On 3 June at 14–15pm Finnish time, Feminist Culture House spoke with Vica Kravtsova (co-founder of Feminist Translocalities), and Aleksandra Biktimirova (curator of the Feminist Translocalities exhibition in Kazan), as part of the exhibition What’s the Use of Intersectionality.
Feminist Translocalities is an online magazine, printed zine, and travelling exhibition. It focuses on the questions of coloniality and decolonisation—globally and in the former USSR—as well as on intersections of feminism with other discriminations: racism, ableism, homophobia. The website also includes a section “Feminist Utopias”, a set of statements about what a feminist future might look like, which were sent by activists from different countries. The Feminist Translocalities travelling exhibition was created specifically for the context of Russia. It looks at the inclusivity of the usual understanding of the history of women’s movements in DDR and UdSSR. Black women and women of colour; migrant workers; trans persons; non-heterosexual women—the exhibition looks at their roles in the stories of resistance.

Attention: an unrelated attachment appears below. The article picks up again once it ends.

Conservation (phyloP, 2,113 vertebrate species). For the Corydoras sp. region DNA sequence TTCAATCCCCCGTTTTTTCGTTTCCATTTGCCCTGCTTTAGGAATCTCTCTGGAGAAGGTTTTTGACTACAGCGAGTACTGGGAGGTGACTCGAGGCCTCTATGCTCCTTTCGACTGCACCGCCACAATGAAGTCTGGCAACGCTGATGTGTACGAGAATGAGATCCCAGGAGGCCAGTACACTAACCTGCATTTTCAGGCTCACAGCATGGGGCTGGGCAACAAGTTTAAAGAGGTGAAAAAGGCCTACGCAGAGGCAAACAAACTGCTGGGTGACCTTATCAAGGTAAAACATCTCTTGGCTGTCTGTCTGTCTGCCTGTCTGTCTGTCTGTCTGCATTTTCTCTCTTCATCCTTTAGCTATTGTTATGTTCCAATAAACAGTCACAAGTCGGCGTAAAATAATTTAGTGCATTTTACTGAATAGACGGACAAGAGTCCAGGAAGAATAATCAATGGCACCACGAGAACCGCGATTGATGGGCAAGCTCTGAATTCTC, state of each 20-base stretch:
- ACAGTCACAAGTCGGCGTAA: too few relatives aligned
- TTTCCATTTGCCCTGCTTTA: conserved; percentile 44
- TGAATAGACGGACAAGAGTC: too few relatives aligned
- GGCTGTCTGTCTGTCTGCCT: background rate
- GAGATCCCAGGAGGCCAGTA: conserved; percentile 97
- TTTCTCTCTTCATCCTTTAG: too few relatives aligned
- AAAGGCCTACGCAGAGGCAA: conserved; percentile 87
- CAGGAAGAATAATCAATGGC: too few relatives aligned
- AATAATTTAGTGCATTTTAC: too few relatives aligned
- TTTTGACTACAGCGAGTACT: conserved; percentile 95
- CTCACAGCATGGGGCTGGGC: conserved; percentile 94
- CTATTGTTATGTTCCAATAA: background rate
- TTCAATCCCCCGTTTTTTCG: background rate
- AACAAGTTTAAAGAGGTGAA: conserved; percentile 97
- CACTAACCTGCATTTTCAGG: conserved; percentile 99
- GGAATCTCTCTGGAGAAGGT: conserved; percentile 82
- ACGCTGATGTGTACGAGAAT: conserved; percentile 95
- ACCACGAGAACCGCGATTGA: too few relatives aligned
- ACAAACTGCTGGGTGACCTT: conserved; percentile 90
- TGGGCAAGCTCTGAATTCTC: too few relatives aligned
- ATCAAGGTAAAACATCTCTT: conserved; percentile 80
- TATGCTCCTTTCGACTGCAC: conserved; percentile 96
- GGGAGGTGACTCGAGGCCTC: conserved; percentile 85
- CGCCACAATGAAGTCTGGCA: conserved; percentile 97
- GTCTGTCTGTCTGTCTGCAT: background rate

Vica Kravtsova (she/her) is a feminist researcher and cultural worker born in Smolensk, currently based in Berlin. Her research interests revolve around the intersections of feminist, antiracist, and decolonial struggles in the countries of the former USSR.
Aleksandra Biktimirova (she/her) is a researcher of islamic feminisms, Muslim theology in different societies, and local women’s history in Tatarstan. The main themes in her research interests are gender, muslim women, and relationships between discourses of power and marginality.
This conversation was documented by artist Simi Ruotsalainen. Simi’s work is visible below.
Simi Ruotsalainen (they/them) is media-artist, photographer, and independent filmmaker from Finland. Their deepest interest in art lies in everything related to people and human life, and their relationship with their environment. One of their special goals as artist is to visualise intimate feelings, emotions, and life experiences of people by portraying them outside to reflect the inside. Simi Ruotsalainen considers their art to be a form of activism. The reoccuring themes in their art are often related in Northern and Arctic life, environmental issues, gender, and feminism.